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I Am Two Shanghai Dragons Wins Away From My First Tattoo

Fleta’s Tracer is often the last thing an enemy Mercy sees before she dies.
Fleta’s Tracer is often the last thing an enemy Mercy sees before she dies.
Screenshot: Blizzard Entertainment

You know how parents quantify the passage of time to an excited child in the number of sleeps? Well, instead of sleeps, I am two Shanghai Dragons wins away from getting my first tattoo. That’s because the Overwatch League Grand Finals tournament kicked off earlier today—much earlier today as, for the first time ever, the finals will be held in Korean primetime—and my Shanghai Dragons are just two wins away from taking the throne.

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The double-elimination tournament features two teams from the North American region—2019’s champions the San Francisco Shock, and 2018’s runners-up the Philadelphia Fusion—and two teams from the Asia Pacific region—2020’s regular season Shanghai Dragon and the Seoul Dynasty. For the next two days, these four teams will fight their way through the bracket and if Shanghai wins it all, I’ve got a date with a tattoo artist.

As important to the playoffs as these teams’ win records are their storylines, and 2020 is a redemption song for a lot of them. The Philadelphia Fusion is back to avenge their inaugural-season grand-finals loss to the London Spitfire. After two years of failing expectations, the Seoul Dynasty have finally made it to Overwatch’s biggest stage. The Shanghai Dragons, once one of the losingest teams in all of competitive sport, are on the cusp of completing the glow-up of the century with a grand-finals win. Meanwhile, the San Francisco Shock look to continue their dominance and become the first team to win back-to-back titles.

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I’m not going to complain about the early match times as Europe and Asia have suffered for two seasons under North American-centric scheduling, but I’m so sad that these games are in the morning because it’s way too early to drink. And if the matches today are any indication of what fans can expect the rest of the weekend, I’m going to want to drink.

That said, my Dragons performed well—better than what I admittedly expected. Early in the covid-19 crisis, the Overwatch League head office decided to unevenly split the league into two regions: 13 teams in North America and 7 in Asia Pacific. With almost twice as many teams in NA as in APAC, I was worried Shanghai would be out of their depth. And while the APAC teams can put up a good fight, NA just has a larger pool of more talented teams. Shanghai was a big fish from a little pond finally swimming in open shark-infested waters. The Fusion, on the other hand, have had to hone their skills against heavy hitters like Paris, San Francisco, and the two Los Angeles teams. Philadelphia also has an absolutely terrifying DPS lineup with Carpe and Heesu and they can claim 2020’s Rookie of the Year—support player Alarm. With this 3-0 victory over Philadelphia, Shanghai proved they are the team to fear.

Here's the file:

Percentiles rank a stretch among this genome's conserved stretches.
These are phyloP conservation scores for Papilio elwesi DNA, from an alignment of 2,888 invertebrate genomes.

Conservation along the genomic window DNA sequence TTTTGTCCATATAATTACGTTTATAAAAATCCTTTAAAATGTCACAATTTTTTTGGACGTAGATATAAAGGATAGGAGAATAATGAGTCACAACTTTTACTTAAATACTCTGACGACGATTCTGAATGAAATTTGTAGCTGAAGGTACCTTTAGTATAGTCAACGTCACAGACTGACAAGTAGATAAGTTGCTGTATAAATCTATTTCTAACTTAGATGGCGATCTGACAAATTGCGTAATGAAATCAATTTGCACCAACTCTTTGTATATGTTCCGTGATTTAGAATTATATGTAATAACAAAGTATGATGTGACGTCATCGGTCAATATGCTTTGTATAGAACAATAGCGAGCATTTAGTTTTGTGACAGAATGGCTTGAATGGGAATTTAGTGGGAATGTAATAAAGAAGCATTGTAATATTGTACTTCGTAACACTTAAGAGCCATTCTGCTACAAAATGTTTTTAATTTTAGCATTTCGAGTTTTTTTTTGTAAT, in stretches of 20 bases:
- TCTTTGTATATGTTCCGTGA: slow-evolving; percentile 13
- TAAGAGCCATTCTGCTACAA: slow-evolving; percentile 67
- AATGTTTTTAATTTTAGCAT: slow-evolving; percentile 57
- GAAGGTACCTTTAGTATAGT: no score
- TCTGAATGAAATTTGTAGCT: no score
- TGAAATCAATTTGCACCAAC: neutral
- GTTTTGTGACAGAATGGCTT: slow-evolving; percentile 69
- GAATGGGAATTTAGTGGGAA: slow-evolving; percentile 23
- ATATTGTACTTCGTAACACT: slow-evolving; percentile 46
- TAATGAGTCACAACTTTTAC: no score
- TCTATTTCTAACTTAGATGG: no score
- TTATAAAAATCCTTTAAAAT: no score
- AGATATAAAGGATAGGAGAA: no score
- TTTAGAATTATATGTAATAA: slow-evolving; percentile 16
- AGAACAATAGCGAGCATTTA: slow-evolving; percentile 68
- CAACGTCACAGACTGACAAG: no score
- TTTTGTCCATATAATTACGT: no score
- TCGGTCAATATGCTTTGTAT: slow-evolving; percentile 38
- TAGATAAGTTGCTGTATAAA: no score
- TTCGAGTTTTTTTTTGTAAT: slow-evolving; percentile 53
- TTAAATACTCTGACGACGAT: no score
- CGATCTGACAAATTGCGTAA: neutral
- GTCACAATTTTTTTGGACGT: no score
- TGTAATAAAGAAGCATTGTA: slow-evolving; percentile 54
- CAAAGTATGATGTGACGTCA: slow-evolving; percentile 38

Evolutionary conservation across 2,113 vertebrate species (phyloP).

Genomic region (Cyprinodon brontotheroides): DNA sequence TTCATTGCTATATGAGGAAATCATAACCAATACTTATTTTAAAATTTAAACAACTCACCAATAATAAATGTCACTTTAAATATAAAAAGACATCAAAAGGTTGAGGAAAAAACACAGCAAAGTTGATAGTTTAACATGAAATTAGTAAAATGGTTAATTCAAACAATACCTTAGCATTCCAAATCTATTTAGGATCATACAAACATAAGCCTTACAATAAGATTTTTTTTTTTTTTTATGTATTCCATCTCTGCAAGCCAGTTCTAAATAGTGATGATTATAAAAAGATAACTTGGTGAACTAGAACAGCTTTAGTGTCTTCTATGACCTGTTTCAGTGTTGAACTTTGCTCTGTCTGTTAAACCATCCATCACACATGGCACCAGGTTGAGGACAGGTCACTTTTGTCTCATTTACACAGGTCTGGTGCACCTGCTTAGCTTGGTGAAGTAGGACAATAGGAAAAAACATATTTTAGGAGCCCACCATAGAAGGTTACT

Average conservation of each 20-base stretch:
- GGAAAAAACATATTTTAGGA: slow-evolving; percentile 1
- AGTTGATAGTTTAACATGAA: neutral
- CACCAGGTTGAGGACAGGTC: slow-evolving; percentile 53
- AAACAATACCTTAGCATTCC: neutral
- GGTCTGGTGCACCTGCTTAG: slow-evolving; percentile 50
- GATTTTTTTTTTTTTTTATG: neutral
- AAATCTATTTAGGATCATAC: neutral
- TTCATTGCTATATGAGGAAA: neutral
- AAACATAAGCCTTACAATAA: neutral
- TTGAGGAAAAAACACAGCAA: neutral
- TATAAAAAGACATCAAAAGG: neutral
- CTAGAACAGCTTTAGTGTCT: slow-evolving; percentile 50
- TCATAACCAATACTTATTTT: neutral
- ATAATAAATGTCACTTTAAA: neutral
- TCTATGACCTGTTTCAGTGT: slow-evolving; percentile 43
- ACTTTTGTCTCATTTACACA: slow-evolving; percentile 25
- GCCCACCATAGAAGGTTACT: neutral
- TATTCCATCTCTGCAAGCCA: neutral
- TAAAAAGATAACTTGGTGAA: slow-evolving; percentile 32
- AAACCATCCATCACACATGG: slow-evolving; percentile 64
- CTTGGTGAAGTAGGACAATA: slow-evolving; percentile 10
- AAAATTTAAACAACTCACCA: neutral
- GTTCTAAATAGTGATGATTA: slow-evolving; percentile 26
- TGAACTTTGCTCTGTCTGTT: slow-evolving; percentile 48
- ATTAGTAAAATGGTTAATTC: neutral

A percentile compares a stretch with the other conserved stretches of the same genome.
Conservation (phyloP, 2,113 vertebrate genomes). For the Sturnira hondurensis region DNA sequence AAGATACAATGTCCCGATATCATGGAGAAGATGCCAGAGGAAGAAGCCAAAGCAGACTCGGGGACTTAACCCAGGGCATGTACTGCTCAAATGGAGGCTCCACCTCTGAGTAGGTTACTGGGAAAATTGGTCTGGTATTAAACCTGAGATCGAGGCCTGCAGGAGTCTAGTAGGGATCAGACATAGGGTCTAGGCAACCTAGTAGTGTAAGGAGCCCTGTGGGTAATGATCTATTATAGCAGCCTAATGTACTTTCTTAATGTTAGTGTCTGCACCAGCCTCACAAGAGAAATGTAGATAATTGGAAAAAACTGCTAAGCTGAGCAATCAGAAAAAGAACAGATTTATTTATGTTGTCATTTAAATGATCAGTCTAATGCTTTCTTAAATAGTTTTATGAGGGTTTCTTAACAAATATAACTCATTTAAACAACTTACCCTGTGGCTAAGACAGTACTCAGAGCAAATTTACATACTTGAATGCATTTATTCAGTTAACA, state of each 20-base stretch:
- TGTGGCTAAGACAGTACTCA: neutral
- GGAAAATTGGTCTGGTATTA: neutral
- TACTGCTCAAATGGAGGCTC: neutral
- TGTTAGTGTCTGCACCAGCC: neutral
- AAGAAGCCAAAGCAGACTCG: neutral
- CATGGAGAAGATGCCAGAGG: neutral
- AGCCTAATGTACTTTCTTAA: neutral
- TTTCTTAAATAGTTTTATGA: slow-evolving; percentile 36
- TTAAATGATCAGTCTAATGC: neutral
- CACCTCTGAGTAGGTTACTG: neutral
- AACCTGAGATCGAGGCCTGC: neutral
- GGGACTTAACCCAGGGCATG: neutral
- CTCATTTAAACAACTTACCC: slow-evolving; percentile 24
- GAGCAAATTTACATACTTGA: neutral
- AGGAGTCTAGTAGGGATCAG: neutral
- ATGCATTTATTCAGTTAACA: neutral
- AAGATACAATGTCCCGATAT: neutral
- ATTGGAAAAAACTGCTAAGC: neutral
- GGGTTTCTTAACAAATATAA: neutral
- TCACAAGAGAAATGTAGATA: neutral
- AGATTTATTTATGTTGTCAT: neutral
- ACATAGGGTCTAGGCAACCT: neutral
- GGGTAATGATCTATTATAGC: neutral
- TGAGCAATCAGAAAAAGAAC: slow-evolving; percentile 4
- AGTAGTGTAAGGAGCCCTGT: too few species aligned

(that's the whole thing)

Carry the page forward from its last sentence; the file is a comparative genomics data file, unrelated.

Down but not out, the Fusion face the Dynasty tomorrow in what will be one team’s final playoff match.
Down but not out, the Fusion face the Dynasty tomorrow in what will be one team’s final playoff match.
Screenshot: Blizzard Entertainment

Defeating a team like the Philadelphia Fusion 3-0 is practically unheard of, in fact, the only 3-0 defeat Philadelphia has suffered this year (of the two defeats they suffered at all this season) came at the hands of last year’s winners the Shock. Despite a few tense moments in the opening map, Shanghai put their foot on Philadelphia’s neck and did not let up. Philadelphia endured two back-to-back full holds in which Shanghai would not let them score a single map point.

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You love to see it.

But my happiness at seeing that Shanghai can hold their own with the big boys promptly crumbled into dust when I saw who their next opponents would be: 2019’s Grand Champions, 2020’s May Melee and Countdown Cup winners, and the final boss of the Overwatch League: the San Francisco Shock.

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The Shock stumbled in their match against the Seoul Dynasty, almost getting reversed swept until Seoul committed two tragic, unforced errors back to back, causing them to lose the fifth and final map. Since Seoul is another APAC team, maybe them almost beating San Francisco is proof enough that the Shock are fallible. Or maybe coming incredibly close to losing will be the shock (heh) to the system they use to tighten up their weaknesses.

The match between 2020’s two best teams kicks off tomorrow at 5:00 a.m. eastern time. That’s too early to drink and too early to yell, but I apologize in advance to my neighbors and my dog nevertheless.

Kotaku Staff Writer - Fanfiction Novelist - Unapologetically Black

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DISCUSSION

jimmylamothe
Jimmy Lamothe

It’s weird, I thought all season long that the APAC teams were much stronger than the NA. All the bad teams seemed to be in NA and I thought apart from Shock and maybe Fusion all the other teams were just getting good records beating up on the bad teams.